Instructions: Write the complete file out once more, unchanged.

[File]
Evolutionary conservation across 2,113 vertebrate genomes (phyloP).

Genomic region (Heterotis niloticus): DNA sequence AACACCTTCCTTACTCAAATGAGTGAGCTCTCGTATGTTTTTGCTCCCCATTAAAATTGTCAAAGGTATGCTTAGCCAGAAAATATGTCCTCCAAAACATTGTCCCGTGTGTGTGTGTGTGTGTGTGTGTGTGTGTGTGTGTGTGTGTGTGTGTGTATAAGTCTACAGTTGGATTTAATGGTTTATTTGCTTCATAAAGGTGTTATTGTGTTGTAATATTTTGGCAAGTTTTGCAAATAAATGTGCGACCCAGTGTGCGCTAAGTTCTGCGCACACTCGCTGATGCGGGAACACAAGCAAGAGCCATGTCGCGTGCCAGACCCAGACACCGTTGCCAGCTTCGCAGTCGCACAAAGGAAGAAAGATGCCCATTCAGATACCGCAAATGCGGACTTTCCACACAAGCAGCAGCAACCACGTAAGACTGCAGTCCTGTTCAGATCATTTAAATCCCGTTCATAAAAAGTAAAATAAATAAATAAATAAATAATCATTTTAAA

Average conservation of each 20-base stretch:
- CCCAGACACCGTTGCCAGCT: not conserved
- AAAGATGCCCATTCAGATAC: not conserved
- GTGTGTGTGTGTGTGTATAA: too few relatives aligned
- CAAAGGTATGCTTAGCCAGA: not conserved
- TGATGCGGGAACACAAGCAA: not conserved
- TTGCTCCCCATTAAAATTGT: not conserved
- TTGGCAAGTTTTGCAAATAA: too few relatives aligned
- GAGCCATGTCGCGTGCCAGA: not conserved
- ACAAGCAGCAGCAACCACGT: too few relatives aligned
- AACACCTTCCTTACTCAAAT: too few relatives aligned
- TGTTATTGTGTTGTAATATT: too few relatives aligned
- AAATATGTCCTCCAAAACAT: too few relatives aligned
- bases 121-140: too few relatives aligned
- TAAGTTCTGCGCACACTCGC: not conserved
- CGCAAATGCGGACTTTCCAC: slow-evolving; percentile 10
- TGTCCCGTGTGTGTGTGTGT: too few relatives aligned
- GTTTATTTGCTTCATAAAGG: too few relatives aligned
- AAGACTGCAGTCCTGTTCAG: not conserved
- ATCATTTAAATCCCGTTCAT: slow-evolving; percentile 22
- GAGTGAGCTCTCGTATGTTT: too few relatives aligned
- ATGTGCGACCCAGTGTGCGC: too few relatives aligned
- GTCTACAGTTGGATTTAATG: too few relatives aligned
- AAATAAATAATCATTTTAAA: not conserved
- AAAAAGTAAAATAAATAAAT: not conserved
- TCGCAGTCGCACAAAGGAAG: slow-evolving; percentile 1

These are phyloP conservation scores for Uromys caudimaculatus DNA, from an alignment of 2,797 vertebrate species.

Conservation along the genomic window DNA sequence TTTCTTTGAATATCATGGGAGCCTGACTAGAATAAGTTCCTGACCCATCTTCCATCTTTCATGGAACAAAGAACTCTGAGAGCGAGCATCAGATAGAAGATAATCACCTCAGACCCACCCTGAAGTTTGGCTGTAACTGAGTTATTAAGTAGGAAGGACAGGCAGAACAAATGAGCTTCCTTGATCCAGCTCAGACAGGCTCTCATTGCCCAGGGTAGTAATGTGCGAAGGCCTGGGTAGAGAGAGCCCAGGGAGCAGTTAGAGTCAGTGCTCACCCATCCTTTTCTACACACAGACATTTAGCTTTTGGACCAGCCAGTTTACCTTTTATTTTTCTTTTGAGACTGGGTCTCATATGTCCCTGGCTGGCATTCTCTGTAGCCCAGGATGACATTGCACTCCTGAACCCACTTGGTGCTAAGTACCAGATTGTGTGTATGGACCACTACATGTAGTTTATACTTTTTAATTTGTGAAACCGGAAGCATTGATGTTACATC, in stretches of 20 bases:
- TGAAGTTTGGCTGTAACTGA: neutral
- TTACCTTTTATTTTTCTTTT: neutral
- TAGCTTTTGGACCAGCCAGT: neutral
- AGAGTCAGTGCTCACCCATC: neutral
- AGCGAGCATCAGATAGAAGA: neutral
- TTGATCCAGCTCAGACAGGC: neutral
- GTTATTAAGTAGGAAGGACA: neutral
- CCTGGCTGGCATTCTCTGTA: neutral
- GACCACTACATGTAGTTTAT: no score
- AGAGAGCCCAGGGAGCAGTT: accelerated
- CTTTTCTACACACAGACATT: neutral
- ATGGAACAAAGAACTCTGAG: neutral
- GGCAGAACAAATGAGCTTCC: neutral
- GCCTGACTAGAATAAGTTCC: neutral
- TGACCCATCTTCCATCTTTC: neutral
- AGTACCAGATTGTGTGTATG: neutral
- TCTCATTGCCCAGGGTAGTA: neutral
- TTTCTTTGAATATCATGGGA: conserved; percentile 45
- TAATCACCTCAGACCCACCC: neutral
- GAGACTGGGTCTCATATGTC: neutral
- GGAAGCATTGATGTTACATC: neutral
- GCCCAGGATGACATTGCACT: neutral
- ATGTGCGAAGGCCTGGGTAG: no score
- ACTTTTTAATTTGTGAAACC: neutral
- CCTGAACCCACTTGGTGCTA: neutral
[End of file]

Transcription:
Evolutionary conservation across 2,113 vertebrate genomes (phyloP).

Genomic region (Heterotis niloticus): DNA sequence AACACCTTCCTTACTCAAATGAGTGAGCTCTCGTATGTTTTTGCTCCCCATTAAAATTGTCAAAGGTATGCTTAGCCAGAAAATATGTCCTCCAAAACATTGTCCCGTGTGTGTGTGTGTGTGTGTGTGTGTGTGTGTGTGTGTGTGTGTGTGTGTATAAGTCTACAGTTGGATTTAATGGTTTATTTGCTTCATAAAGGTGTTATTGTGTTGTAATATTTTGGCAAGTTTTGCAAATAAATGTGCGACCCAGTGTGCGCTAAGTTCTGCGCACACTCGCTGATGCGGGAACACAAGCAAGAGCCATGTCGCGTGCCAGACCCAGACACCGTTGCCAGCTTCGCAGTCGCACAAAGGAAGAAAGATGCCCATTCAGATACCGCAAATGCGGACTTTCCACACAAGCAGCAGCAACCACGTAAGACTGCAGTCCTGTTCAGATCATTTAAATCCCGTTCATAAAAAGTAAAATAAATAAATAAATAAATAATCATTTTAAA

Average conservation of each 20-base stretch:
- CCCAGACACCGTTGCCAGCT: not conserved
- AAAGATGCCCATTCAGATAC: not conserved
- GTGTGTGTGTGTGTGTATAA: too few relatives aligned
- CAAAGGTATGCTTAGCCAGA: not conserved
- TGATGCGGGAACACAAGCAA: not conserved
- TTGCTCCCCATTAAAATTGT: not conserved
- TTGGCAAGTTTTGCAAATAA: too few relatives aligned
- GAGCCATGTCGCGTGCCAGA: not conserved
- ACAAGCAGCAGCAACCACGT: too few relatives aligned
- AACACCTTCCTTACTCAAAT: too few relatives aligned
- TGTTATTGTGTTGTAATATT: too few relatives aligned
- AAATATGTCCTCCAAAACAT: too few relatives aligned
- bases 121-140: too few relatives aligned
- TAAGTTCTGCGCACACTCGC: not conserved
- CGCAAATGCGGACTTTCCAC: slow-evolving; percentile 10
- TGTCCCGTGTGTGTGTGTGT: too few relatives aligned
- GTTTATTTGCTTCATAAAGG: too few relatives aligned
- AAGACTGCAGTCCTGTTCAG: not conserved
- ATCATTTAAATCCCGTTCAT: slow-evolving; percentile 22
- GAGTGAGCTCTCGTATGTTT: too few relatives aligned
- ATGTGCGACCCAGTGTGCGC: too few relatives aligned
- GTCTACAGTTGGATTTAATG: too few relatives aligned
- AAATAAATAATCATTTTAAA: not conserved
- AAAAAGTAAAATAAATAAAT: not conserved
- TCGCAGTCGCACAAAGGAAG: slow-evolving; percentile 1

These are phyloP conservation scores for Uromys caudimaculatus DNA, from an alignment of 2,797 vertebrate species.

Conservation along the genomic window DNA sequence TTTCTTTGAATATCATGGGAGCCTGACTAGAATAAGTTCCTGACCCATCTTCCATCTTTCATGGAACAAAGAACTCTGAGAGCGAGCATCAGATAGAAGATAATCACCTCAGACCCACCCTGAAGTTTGGCTGTAACTGAGTTATTAAGTAGGAAGGACAGGCAGAACAAATGAGCTTCCTTGATCCAGCTCAGACAGGCTCTCATTGCCCAGGGTAGTAATGTGCGAAGGCCTGGGTAGAGAGAGCCCAGGGAGCAGTTAGAGTCAGTGCTCACCCATCCTTTTCTACACACAGACATTTAGCTTTTGGACCAGCCAGTTTACCTTTTATTTTTCTTTTGAGACTGGGTCTCATATGTCCCTGGCTGGCATTCTCTGTAGCCCAGGATGACATTGCACTCCTGAACCCACTTGGTGCTAAGTACCAGATTGTGTGTATGGACCACTACATGTAGTTTATACTTTTTAATTTGTGAAACCGGAAGCATTGATGTTACATC, in stretches of 20 bases:
- TGAAGTTTGGCTGTAACTGA: neutral
- TTACCTTTTATTTTTCTTTT: neutral
- TAGCTTTTGGACCAGCCAGT: neutral
- AGAGTCAGTGCTCACCCATC: neutral
- AGCGAGCATCAGATAGAAGA: neutral
- TTGATCCAGCTCAGACAGGC: neutral
- GTTATTAAGTAGGAAGGACA: neutral
- CCTGGCTGGCATTCTCTGTA: neutral
- GACCACTACATGTAGTTTAT: no score
- AGAGAGCCCAGGGAGCAGTT: accelerated
- CTTTTCTACACACAGACATT: neutral
- ATGGAACAAAGAACTCTGAG: neutral
- GGCAGAACAAATGAGCTTCC: neutral
- GCCTGACTAGAATAAGTTCC: neutral
- TGACCCATCTTCCATCTTTC: neutral
- AGTACCAGATTGTGTGTATG: neutral
- TCTCATTGCCCAGGGTAGTA: neutral
- TTTCTTTGAATATCATGGGA: conserved; percentile 45
- TAATCACCTCAGACCCACCC: neutral
- GAGACTGGGTCTCATATGTC: neutral
- GGAAGCATTGATGTTACATC: neutral
- GCCCAGGATGACATTGCACT: neutral
- ATGTGCGAAGGCCTGGGTAG: no score
- ACTTTTTAATTTGTGAAACC: neutral
- CCTGAACCCACTTGGTGCTA: neutral